Since ancient times, naturopathic practitioners and healers have used the philosophy of Hippocrates that “nature is the healer of all diseases.” They use such natural products and treatments as herbs, water, nutrition, sunlight, fasting, massage, and manipulation of tissue to stimulate the body's own healing powers.
In the 1970s, patients began to become dissatisfied with traditional medicine and the beginnings of the skyrocketing costs of health care. Many Americans began to look at alternatives to traditional medicine as a means to promote wellness and prevent illness. Naturopaths and other alternative medicine providers began to gain in popularity again.
Naturopaths also believe in the principle of holistic medicine that the entire entity must be treated, and balance and harmony restored, in order to treat illness and promote wellness. They also combine many of the other alternative treatments such as acupuncture, massage, and traditional Chinese medicine into their practice. And when necessary they will refer the patient to a traditional allopathic medical practitioner.
As true physicians, naturopaths may diagnose and prescribe treatment, although they do not utilize traditional medicines in their practice.
Education and More Information
Naturopathic physicians (N.D.s) have the highest level of education for naturopathic practitioners. They usually have a bachelor's degree in pre-med, but it is not required. Then they attend a four-year graduate program in a naturopathic medical school. They take all of the same basic courses as traditional medical students, such as medical sciences and conventional diagnostics. In addition, they study holistic medicine, which includes courses in traditional Chinese medicine, homeopathic medicine, acupuncture, clinical nutrition, botanical medicine, hydrotherapy, naturopathic manipulative therapy, psychology and counseling, minor surgery, and pharmacology.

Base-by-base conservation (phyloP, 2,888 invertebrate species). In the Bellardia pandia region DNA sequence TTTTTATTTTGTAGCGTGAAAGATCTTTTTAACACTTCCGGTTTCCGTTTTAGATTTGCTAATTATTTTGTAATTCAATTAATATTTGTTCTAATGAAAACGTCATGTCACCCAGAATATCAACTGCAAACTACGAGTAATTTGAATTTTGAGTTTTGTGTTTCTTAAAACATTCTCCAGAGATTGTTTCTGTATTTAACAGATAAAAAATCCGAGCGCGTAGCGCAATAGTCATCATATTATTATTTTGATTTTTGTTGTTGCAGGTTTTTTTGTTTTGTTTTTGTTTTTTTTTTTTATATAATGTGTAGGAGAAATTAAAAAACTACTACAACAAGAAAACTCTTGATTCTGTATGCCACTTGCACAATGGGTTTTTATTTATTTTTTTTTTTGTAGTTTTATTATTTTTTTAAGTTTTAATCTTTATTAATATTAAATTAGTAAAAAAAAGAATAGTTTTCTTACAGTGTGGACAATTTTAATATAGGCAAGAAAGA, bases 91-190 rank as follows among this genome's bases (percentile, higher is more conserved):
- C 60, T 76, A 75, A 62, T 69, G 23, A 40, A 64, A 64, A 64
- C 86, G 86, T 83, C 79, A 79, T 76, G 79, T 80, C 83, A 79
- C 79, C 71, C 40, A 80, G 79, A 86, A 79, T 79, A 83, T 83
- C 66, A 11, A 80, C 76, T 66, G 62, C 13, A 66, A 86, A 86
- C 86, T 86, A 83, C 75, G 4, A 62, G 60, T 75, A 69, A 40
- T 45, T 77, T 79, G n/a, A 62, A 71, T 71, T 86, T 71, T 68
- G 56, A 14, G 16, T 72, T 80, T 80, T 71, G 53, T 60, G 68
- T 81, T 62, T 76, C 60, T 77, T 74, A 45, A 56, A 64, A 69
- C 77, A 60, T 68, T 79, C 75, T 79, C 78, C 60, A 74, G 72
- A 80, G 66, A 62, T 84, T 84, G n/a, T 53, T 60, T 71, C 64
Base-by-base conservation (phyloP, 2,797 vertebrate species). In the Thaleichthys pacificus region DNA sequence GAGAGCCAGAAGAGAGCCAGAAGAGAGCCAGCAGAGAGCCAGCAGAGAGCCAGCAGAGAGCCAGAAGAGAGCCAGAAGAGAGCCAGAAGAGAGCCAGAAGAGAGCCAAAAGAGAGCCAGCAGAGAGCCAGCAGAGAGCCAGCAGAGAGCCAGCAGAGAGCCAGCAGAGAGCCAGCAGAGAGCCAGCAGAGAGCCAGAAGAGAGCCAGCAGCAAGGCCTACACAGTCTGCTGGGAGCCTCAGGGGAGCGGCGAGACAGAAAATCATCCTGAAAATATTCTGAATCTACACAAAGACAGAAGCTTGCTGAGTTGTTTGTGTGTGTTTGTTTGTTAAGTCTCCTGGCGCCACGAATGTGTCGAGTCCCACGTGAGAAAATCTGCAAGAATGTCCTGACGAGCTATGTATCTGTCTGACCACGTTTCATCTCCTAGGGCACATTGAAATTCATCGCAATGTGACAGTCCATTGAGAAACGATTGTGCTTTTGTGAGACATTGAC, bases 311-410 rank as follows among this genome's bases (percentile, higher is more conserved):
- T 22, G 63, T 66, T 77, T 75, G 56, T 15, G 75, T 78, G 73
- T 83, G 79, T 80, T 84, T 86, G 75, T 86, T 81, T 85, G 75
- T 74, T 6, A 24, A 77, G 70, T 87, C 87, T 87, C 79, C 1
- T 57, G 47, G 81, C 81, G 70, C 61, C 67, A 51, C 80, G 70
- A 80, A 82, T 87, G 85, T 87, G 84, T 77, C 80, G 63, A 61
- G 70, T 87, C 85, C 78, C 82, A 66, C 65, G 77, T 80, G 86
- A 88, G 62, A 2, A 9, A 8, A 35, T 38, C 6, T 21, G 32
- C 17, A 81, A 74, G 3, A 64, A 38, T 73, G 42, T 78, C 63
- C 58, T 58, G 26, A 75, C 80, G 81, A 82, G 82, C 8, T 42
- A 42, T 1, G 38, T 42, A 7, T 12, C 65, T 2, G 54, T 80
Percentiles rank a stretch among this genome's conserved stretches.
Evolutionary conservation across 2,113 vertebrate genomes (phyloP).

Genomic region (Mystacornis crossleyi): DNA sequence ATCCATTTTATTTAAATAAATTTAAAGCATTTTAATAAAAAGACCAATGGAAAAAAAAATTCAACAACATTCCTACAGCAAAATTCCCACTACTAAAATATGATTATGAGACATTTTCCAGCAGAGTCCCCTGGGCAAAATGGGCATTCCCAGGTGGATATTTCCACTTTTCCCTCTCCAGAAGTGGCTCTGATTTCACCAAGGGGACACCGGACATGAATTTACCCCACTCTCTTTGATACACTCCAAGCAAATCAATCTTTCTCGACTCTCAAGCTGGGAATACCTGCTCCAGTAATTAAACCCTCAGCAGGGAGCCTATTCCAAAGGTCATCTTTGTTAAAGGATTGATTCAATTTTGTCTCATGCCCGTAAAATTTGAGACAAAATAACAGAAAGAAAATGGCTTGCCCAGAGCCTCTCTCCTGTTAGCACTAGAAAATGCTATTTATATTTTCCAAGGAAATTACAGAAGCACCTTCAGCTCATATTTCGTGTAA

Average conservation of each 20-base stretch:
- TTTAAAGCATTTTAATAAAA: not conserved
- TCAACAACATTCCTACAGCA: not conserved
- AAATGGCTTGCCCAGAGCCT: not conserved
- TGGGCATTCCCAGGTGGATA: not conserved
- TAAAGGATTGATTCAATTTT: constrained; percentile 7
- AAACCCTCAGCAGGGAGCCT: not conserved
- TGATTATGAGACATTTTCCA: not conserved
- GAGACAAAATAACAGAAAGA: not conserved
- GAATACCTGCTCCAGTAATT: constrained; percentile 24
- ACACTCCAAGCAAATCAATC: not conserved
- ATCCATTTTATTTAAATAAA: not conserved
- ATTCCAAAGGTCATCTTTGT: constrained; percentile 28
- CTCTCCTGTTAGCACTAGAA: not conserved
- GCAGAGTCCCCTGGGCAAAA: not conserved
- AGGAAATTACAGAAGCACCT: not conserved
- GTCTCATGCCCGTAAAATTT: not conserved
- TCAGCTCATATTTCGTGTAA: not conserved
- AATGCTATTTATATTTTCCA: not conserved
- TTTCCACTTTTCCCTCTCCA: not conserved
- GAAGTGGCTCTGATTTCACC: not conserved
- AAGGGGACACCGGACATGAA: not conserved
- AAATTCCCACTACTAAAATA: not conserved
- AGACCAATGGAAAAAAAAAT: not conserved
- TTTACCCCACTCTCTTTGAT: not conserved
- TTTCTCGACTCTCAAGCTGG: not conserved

In the early part of the twentieth century there were thousands of naturopathic physicians in the United States, and a number of naturopathic medical schools. These physicians were treating thousands of patients nationwide, but by the 1950s, with the advent of miracle drugs such as antibiotics, most patients turned to allopathic medicine for treatments and cures.
Schools for naturopaths are accredited by the Council on Naturopathic Medical Education (CNME). Additional training in acupuncture and home birthing are also available to N.D.s who wish to specialize.
N.D.s take board certification examinations from the North American Board of Naturopathic Examiners (NABNE), and in the twelve states that so far license naturopaths, they must also pass the NPLEX (Naturopathic Physicians Licensing Examination Board) examination. Many other states are investigating licensure for naturopaths, mostly because a growing portion of the public is demanding alternatives and wants to have the option of preventative medicine and wellness. The American Association of Naturopathic Physicians (AANP) is strongly advocating for the licensing of NPs in all fifty states.
You can get more information about careers in naturopathic medicine from the American Association of Naturopathic Physicians. Their Web site is